Columns Within Text Boxes in PowerPoint 2010
Learn how you can insert columnar text within a text box or other text containers in PowerPoint 2010.
Author: Geetesh Bajaj
Product/Version: Microsoft PowerPoint 2010
OS: Microsoft Windows XP / Vista / 7
August 23rd 2011
August 23rd 2011
Columnar text layouts are something you see often in Word documents or even in published formats used by desktop publishing software. PowerPoint 2010 gives you some column capabilities, although don't expect anything close to the controls provided by word processing applications. In PowerPoint, you can set up a text container to possess multiple linked columns, as shown in Figure 1, below.
Figure 1: Columnar text within a text box
All these columns are limited to be within a single text container -- you can add or delete text and the new or remaining text automatically adjusts itself to flow within the container. You cannot have text flow from one container to other though -- we told you PowerPoint's column options for text are limited! The good thing is that when you do have too much text on a slide (and trust us, too much text is not a good thing on a slide), then you can easily convert a single-column layout into a multicolumn one -- giving your text more reading space and also breathability.
If you need to set up columns for text boxes (and shapes), then go ahead and follow the procedure explained on this page. However if you need to make all text within individual text placeholders columnar, then don’t make these changes for every individual text placeholder. Not only will working with individual text placeholders be monotonous, but also you will lose the consistent look of successive slides. Therefore, make these changes for text placeholders within the Slide Master.
Tip: Don't know the difference between a text box and a text placeholder? Look at our Text Boxes vs. Text Placeholders tutorial.
Follow these steps to set columns within text containers:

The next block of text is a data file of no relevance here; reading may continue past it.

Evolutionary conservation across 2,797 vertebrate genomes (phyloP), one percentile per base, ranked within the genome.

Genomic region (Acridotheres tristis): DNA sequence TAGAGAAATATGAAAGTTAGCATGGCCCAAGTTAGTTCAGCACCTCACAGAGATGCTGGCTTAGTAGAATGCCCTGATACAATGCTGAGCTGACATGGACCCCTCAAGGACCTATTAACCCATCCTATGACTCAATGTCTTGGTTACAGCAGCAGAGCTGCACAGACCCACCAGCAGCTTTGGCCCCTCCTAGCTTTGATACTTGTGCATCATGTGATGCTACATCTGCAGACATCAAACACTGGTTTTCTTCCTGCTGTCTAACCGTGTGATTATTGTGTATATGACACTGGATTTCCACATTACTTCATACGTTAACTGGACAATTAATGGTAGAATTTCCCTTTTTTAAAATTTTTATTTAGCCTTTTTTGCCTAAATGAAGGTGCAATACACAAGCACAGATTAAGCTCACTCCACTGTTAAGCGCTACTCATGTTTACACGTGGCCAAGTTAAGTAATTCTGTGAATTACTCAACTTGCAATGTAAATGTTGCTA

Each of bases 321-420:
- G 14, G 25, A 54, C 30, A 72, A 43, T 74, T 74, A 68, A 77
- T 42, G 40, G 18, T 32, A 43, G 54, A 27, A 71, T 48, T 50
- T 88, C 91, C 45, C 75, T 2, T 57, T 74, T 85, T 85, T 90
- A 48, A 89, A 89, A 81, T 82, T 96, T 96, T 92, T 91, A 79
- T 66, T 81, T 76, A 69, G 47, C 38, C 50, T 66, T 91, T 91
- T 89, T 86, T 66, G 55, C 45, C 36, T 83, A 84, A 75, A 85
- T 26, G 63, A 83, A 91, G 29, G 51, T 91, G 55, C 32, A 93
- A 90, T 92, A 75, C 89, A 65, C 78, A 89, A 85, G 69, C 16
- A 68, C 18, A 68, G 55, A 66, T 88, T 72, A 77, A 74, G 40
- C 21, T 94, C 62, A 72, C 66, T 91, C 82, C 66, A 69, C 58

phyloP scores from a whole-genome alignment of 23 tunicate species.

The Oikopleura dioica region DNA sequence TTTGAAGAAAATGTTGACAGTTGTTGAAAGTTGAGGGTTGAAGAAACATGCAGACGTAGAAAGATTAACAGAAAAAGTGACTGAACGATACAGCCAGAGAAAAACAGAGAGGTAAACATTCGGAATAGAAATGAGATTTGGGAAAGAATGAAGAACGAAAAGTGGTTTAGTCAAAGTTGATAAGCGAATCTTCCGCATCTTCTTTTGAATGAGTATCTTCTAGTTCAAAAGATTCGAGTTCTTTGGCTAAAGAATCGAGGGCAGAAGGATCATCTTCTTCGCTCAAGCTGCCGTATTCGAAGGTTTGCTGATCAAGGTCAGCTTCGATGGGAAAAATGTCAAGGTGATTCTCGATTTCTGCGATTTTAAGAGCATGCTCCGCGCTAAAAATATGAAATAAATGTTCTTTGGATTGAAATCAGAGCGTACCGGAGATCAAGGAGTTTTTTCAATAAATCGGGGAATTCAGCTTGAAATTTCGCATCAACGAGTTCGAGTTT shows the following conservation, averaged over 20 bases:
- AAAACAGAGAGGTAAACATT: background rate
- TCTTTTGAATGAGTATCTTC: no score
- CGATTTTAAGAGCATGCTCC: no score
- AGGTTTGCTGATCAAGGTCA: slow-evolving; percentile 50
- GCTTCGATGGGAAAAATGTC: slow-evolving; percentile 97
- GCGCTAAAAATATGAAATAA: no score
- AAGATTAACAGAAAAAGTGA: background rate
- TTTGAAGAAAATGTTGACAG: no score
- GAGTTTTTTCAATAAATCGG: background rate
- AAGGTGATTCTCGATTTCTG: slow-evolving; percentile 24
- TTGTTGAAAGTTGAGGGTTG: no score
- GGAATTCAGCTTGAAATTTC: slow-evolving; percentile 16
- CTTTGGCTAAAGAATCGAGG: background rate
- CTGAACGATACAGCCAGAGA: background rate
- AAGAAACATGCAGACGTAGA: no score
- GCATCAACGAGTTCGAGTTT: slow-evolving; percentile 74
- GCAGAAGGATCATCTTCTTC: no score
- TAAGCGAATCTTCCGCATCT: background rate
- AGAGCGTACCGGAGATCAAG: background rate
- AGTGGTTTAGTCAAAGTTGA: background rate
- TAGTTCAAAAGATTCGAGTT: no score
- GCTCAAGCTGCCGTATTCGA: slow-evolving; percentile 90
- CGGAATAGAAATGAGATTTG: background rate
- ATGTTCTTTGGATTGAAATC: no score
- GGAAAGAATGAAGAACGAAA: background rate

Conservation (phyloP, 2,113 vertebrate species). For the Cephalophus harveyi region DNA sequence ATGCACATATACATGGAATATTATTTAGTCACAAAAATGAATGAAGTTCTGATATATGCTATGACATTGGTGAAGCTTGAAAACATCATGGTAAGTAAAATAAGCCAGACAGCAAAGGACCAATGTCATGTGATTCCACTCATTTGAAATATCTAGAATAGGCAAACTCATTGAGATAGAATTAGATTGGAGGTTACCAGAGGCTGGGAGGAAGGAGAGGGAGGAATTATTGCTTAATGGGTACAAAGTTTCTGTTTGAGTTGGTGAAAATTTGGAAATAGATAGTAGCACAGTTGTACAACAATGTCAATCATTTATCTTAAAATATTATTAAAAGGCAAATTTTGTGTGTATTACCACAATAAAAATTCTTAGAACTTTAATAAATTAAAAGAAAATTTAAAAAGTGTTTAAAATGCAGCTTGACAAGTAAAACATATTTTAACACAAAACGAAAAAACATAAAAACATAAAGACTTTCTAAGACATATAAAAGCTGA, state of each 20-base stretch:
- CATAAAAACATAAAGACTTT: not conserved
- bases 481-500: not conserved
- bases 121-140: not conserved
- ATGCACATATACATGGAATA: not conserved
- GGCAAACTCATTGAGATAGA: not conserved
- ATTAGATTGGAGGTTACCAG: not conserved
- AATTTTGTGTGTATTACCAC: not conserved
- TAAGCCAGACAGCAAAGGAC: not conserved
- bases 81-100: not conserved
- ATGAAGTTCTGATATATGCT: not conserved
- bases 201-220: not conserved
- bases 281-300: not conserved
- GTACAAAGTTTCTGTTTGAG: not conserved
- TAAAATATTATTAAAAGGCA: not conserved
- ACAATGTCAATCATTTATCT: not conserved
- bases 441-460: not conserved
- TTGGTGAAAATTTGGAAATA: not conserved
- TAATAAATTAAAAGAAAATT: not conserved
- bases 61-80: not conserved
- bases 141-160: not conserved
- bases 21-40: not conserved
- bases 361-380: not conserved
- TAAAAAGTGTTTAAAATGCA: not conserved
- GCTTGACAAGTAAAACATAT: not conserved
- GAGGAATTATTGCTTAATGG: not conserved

- Open any slide which has a text box -- click on the edge of the text box so that it shows a solid line with selection handles on its perimeter (see Figure 2).
Figure 2: Text box selected
- Right-click to get the context menu you see in Figure 3 -- select the Format Shape option (refer to Figure 3 again).
Figure 3: Format Shape option
- This will open the Format Shape dialog box (see Figure 4). Make sure you choose Text Box from the left pane of this dialog box (refer to Figure 4 again).
Figure 4: Text Box pane selected within Format Shape dialog box
Within the Format Shape dialog box, click the Columns button (highlighted in red in Figure 4 above) to open the Columns dialog box, as shown in Figure 5.
Figure 5: Columns dialog box
Within this dialog box you can enter a Number to specify the number of columns, and set an amount of Spacing in inches. We chose 2 columns, and a spacing of 0.5 inches.
- In the example on the left in Figure 6, you can see a text box with simple paragraphed text, and towards the right, you can see the same text box with text laid out in two columns.
Figure 6: Compare the same text container with and without columns
Tip: Restrict yourself to 2 columns as far as possible – if you must, even then never go beyond 3 columns -- slides don't take as kindly to columns as normal paragraphs in a document program like Microsoft Word do.
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